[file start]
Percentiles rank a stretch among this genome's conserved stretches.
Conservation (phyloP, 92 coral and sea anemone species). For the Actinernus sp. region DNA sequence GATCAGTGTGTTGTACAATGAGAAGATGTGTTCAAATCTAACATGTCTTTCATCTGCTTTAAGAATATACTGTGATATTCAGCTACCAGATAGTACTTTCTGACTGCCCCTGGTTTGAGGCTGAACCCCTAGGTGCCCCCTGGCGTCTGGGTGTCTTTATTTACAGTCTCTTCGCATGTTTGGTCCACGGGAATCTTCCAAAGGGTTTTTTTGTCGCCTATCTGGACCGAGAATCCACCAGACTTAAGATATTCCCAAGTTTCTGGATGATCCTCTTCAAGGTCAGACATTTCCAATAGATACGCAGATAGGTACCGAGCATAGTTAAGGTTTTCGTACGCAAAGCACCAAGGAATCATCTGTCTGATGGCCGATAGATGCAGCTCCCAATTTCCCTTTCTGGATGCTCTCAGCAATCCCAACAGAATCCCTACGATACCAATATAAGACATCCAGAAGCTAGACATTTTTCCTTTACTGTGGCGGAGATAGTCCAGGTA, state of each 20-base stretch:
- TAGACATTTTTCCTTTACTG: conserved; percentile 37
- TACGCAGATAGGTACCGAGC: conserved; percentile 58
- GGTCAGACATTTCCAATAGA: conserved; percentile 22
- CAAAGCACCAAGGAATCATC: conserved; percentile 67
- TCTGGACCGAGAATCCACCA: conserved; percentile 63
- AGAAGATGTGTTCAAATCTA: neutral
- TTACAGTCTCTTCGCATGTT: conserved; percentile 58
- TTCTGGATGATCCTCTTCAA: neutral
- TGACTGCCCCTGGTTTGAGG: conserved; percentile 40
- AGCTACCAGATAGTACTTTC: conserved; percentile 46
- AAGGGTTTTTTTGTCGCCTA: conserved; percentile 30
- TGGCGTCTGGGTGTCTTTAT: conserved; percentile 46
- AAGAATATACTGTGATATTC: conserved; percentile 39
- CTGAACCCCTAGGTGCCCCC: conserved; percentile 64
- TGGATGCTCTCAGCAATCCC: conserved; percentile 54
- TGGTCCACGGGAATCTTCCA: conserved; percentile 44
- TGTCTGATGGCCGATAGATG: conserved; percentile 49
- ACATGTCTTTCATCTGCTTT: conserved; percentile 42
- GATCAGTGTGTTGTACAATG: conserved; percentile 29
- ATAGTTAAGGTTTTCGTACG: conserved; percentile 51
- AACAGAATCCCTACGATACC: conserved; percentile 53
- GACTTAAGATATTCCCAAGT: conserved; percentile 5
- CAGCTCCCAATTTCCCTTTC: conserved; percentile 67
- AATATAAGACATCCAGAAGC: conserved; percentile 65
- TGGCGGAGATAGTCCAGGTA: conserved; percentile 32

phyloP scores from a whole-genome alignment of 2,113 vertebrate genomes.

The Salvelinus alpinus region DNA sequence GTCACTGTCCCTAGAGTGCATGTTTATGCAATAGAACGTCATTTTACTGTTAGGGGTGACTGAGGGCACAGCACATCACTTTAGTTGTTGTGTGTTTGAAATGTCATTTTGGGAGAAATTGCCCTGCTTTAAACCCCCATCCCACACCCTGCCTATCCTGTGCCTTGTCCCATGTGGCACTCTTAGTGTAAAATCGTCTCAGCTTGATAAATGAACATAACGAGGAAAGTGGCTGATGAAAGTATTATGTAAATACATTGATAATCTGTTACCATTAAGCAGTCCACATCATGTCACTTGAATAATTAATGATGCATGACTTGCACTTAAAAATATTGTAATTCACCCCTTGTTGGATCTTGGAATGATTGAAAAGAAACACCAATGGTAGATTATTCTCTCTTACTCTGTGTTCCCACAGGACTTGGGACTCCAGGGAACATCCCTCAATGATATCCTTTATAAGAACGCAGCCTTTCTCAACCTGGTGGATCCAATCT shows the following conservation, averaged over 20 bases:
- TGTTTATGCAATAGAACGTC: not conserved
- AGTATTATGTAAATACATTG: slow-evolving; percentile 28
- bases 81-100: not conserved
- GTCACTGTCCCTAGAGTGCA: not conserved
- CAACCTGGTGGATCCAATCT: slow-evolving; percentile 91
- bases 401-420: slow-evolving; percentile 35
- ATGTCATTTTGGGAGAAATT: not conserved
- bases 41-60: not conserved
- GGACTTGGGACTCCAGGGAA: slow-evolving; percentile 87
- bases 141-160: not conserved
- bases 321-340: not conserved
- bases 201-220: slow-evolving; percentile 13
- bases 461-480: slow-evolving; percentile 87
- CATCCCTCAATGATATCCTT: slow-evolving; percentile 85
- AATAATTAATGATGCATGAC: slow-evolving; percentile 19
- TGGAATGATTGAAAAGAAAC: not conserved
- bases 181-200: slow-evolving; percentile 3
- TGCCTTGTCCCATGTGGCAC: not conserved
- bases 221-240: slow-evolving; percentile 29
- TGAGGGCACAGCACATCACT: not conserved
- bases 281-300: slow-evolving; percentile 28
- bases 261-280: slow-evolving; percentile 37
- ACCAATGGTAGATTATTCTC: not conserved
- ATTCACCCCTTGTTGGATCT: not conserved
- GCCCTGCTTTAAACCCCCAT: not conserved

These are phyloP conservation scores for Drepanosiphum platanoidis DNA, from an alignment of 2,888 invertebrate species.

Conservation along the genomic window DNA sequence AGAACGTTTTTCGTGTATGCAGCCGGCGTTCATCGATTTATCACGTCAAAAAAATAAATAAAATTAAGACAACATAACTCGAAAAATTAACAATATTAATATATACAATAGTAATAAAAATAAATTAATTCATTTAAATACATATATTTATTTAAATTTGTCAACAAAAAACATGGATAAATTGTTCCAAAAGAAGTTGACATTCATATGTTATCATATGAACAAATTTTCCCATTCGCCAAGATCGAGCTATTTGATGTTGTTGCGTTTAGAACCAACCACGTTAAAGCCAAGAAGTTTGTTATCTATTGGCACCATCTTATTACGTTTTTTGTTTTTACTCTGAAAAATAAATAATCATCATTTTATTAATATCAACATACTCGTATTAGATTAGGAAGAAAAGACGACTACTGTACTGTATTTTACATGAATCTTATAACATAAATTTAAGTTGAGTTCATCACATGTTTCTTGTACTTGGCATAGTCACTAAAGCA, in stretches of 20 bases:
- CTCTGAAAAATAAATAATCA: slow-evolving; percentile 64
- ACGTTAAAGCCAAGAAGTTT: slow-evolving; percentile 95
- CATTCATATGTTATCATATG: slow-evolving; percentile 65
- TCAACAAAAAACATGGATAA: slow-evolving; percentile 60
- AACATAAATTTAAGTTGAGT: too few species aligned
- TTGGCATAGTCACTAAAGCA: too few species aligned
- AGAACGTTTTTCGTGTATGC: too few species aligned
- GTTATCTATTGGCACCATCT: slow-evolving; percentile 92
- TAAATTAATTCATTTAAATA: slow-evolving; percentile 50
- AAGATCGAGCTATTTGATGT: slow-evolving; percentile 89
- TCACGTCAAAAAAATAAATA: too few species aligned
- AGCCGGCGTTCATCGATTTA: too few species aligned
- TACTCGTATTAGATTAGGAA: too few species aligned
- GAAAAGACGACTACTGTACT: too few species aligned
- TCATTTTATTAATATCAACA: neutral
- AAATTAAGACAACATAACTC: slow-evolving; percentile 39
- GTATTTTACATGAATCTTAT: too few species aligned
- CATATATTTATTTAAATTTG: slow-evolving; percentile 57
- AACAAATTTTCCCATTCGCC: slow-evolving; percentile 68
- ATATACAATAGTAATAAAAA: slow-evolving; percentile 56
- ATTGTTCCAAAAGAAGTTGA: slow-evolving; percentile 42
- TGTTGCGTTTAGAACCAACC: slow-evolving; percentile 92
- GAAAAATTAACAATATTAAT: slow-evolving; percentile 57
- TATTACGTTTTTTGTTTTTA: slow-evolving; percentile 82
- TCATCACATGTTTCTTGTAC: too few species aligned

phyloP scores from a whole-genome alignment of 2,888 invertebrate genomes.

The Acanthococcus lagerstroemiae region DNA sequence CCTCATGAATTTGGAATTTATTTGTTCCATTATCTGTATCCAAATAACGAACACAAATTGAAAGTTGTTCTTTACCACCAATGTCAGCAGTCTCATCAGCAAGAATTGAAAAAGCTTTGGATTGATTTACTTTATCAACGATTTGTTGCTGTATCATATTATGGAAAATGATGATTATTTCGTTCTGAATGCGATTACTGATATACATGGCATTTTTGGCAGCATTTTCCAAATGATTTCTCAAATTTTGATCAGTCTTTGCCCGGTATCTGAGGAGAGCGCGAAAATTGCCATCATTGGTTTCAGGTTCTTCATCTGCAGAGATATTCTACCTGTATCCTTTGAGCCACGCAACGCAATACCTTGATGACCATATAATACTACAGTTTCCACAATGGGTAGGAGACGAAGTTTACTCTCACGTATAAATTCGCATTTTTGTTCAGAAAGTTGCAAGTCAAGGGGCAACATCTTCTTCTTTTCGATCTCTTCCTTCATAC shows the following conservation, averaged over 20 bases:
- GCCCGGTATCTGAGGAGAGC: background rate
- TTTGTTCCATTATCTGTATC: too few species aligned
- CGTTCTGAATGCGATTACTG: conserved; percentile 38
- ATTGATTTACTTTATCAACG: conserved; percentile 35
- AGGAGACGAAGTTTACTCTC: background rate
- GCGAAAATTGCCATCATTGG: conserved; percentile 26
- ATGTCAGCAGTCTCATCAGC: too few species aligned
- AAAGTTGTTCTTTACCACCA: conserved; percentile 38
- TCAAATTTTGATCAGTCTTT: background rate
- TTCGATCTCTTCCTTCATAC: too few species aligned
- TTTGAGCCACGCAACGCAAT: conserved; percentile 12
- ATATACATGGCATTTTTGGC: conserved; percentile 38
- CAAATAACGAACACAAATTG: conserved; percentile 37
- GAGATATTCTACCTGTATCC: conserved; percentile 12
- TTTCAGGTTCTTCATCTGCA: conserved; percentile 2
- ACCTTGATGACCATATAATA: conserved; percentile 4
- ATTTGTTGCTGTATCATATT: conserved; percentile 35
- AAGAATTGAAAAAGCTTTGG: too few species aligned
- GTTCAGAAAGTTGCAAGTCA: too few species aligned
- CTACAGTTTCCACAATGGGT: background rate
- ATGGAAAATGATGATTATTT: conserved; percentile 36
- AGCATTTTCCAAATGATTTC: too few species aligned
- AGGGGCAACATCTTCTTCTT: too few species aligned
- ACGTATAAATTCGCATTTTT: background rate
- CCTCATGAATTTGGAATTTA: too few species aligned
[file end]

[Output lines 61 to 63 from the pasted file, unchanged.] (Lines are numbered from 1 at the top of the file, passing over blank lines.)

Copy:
- AACATAAATTTAAGTTGAGT: too few species aligned
- TTGGCATAGTCACTAAAGCA: too few species aligned
- AGAACGTTTTTCGTGTATGC: too few species aligned